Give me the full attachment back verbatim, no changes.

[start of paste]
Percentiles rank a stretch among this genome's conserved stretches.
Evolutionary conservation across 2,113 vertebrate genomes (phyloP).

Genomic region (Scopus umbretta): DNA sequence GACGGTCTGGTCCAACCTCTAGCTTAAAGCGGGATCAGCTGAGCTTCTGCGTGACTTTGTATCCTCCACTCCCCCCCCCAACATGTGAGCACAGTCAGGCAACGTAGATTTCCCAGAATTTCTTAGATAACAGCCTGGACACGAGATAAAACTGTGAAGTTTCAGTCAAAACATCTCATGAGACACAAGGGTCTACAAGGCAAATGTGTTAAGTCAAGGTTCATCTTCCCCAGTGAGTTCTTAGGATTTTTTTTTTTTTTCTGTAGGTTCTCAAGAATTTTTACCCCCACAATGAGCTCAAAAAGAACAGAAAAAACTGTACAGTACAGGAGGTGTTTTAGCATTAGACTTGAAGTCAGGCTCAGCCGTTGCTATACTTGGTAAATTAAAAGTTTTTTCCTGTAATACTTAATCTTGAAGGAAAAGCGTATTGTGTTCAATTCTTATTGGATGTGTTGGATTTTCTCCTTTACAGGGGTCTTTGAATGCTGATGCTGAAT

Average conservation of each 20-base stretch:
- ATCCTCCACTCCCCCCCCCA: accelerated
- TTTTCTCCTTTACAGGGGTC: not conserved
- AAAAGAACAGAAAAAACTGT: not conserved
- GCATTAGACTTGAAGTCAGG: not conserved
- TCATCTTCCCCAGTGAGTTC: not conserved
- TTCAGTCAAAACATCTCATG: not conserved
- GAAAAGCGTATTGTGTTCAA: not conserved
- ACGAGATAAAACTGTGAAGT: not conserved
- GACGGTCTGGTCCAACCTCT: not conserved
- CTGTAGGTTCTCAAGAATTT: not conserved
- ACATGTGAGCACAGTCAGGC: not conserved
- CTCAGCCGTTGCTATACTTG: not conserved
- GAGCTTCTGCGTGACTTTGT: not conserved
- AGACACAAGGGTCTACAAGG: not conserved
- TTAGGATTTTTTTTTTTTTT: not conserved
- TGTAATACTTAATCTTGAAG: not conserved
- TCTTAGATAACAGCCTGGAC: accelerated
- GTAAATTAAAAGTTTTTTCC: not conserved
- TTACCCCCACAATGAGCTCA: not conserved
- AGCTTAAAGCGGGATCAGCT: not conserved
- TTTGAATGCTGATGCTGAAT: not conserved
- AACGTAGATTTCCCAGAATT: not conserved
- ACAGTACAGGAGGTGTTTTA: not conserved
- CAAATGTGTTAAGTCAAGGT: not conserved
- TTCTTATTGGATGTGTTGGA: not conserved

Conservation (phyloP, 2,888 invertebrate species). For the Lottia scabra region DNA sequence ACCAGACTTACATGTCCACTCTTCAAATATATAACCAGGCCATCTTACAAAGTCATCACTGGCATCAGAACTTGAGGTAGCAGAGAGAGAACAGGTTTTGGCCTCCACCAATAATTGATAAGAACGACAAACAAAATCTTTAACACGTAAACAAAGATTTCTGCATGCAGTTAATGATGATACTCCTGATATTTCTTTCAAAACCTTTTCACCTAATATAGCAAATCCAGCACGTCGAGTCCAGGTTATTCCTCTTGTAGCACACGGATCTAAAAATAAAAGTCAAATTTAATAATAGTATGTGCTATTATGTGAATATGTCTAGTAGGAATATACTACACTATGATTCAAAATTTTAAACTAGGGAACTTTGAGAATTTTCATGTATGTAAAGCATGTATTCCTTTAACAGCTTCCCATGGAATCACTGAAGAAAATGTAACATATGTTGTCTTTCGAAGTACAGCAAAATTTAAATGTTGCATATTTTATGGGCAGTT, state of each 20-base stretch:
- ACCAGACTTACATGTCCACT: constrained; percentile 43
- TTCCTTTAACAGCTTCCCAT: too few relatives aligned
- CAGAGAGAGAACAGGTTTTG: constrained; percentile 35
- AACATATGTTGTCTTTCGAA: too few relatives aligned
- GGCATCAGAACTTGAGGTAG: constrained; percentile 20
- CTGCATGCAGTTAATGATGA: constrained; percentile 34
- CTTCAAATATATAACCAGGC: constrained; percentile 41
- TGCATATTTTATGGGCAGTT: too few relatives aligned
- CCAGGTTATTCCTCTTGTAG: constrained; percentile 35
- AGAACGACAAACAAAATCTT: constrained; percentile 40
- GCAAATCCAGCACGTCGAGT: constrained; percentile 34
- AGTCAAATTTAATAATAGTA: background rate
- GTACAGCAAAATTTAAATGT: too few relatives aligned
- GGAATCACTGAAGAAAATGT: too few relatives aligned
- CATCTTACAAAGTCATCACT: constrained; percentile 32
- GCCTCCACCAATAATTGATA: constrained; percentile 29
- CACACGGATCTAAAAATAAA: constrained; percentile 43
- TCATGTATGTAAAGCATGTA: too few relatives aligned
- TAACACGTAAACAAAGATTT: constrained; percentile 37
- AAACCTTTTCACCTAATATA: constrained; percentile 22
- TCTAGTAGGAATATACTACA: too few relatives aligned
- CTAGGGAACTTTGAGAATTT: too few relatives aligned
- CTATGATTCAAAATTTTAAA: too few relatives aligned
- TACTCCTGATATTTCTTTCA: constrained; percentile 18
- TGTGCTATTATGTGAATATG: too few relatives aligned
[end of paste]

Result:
Percentiles rank a stretch among this genome's conserved stretches.
Evolutionary conservation across 2,113 vertebrate genomes (phyloP).

Genomic region (Scopus umbretta): DNA sequence GACGGTCTGGTCCAACCTCTAGCTTAAAGCGGGATCAGCTGAGCTTCTGCGTGACTTTGTATCCTCCACTCCCCCCCCCAACATGTGAGCACAGTCAGGCAACGTAGATTTCCCAGAATTTCTTAGATAACAGCCTGGACACGAGATAAAACTGTGAAGTTTCAGTCAAAACATCTCATGAGACACAAGGGTCTACAAGGCAAATGTGTTAAGTCAAGGTTCATCTTCCCCAGTGAGTTCTTAGGATTTTTTTTTTTTTTCTGTAGGTTCTCAAGAATTTTTACCCCCACAATGAGCTCAAAAAGAACAGAAAAAACTGTACAGTACAGGAGGTGTTTTAGCATTAGACTTGAAGTCAGGCTCAGCCGTTGCTATACTTGGTAAATTAAAAGTTTTTTCCTGTAATACTTAATCTTGAAGGAAAAGCGTATTGTGTTCAATTCTTATTGGATGTGTTGGATTTTCTCCTTTACAGGGGTCTTTGAATGCTGATGCTGAAT

Average conservation of each 20-base stretch:
- ATCCTCCACTCCCCCCCCCA: accelerated
- TTTTCTCCTTTACAGGGGTC: not conserved
- AAAAGAACAGAAAAAACTGT: not conserved
- GCATTAGACTTGAAGTCAGG: not conserved
- TCATCTTCCCCAGTGAGTTC: not conserved
- TTCAGTCAAAACATCTCATG: not conserved
- GAAAAGCGTATTGTGTTCAA: not conserved
- ACGAGATAAAACTGTGAAGT: not conserved
- GACGGTCTGGTCCAACCTCT: not conserved
- CTGTAGGTTCTCAAGAATTT: not conserved
- ACATGTGAGCACAGTCAGGC: not conserved
- CTCAGCCGTTGCTATACTTG: not conserved
- GAGCTTCTGCGTGACTTTGT: not conserved
- AGACACAAGGGTCTACAAGG: not conserved
- TTAGGATTTTTTTTTTTTTT: not conserved
- TGTAATACTTAATCTTGAAG: not conserved
- TCTTAGATAACAGCCTGGAC: accelerated
- GTAAATTAAAAGTTTTTTCC: not conserved
- TTACCCCCACAATGAGCTCA: not conserved
- AGCTTAAAGCGGGATCAGCT: not conserved
- TTTGAATGCTGATGCTGAAT: not conserved
- AACGTAGATTTCCCAGAATT: not conserved
- ACAGTACAGGAGGTGTTTTA: not conserved
- CAAATGTGTTAAGTCAAGGT: not conserved
- TTCTTATTGGATGTGTTGGA: not conserved

Conservation (phyloP, 2,888 invertebrate species). For the Lottia scabra region DNA sequence ACCAGACTTACATGTCCACTCTTCAAATATATAACCAGGCCATCTTACAAAGTCATCACTGGCATCAGAACTTGAGGTAGCAGAGAGAGAACAGGTTTTGGCCTCCACCAATAATTGATAAGAACGACAAACAAAATCTTTAACACGTAAACAAAGATTTCTGCATGCAGTTAATGATGATACTCCTGATATTTCTTTCAAAACCTTTTCACCTAATATAGCAAATCCAGCACGTCGAGTCCAGGTTATTCCTCTTGTAGCACACGGATCTAAAAATAAAAGTCAAATTTAATAATAGTATGTGCTATTATGTGAATATGTCTAGTAGGAATATACTACACTATGATTCAAAATTTTAAACTAGGGAACTTTGAGAATTTTCATGTATGTAAAGCATGTATTCCTTTAACAGCTTCCCATGGAATCACTGAAGAAAATGTAACATATGTTGTCTTTCGAAGTACAGCAAAATTTAAATGTTGCATATTTTATGGGCAGTT, state of each 20-base stretch:
- ACCAGACTTACATGTCCACT: constrained; percentile 43
- TTCCTTTAACAGCTTCCCAT: too few relatives aligned
- CAGAGAGAGAACAGGTTTTG: constrained; percentile 35
- AACATATGTTGTCTTTCGAA: too few relatives aligned
- GGCATCAGAACTTGAGGTAG: constrained; percentile 20
- CTGCATGCAGTTAATGATGA: constrained; percentile 34
- CTTCAAATATATAACCAGGC: constrained; percentile 41
- TGCATATTTTATGGGCAGTT: too few relatives aligned
- CCAGGTTATTCCTCTTGTAG: constrained; percentile 35
- AGAACGACAAACAAAATCTT: constrained; percentile 40
- GCAAATCCAGCACGTCGAGT: constrained; percentile 34
- AGTCAAATTTAATAATAGTA: background rate
- GTACAGCAAAATTTAAATGT: too few relatives aligned
- GGAATCACTGAAGAAAATGT: too few relatives aligned
- CATCTTACAAAGTCATCACT: constrained; percentile 32
- GCCTCCACCAATAATTGATA: constrained; percentile 29
- CACACGGATCTAAAAATAAA: constrained; percentile 43
- TCATGTATGTAAAGCATGTA: too few relatives aligned
- TAACACGTAAACAAAGATTT: constrained; percentile 37
- AAACCTTTTCACCTAATATA: constrained; percentile 22
- TCTAGTAGGAATATACTACA: too few relatives aligned
- CTAGGGAACTTTGAGAATTT: too few relatives aligned
- CTATGATTCAAAATTTTAAA: too few relatives aligned
- TACTCCTGATATTTCTTTCA: constrained; percentile 18
- TGTGCTATTATGTGAATATG: too few relatives aligned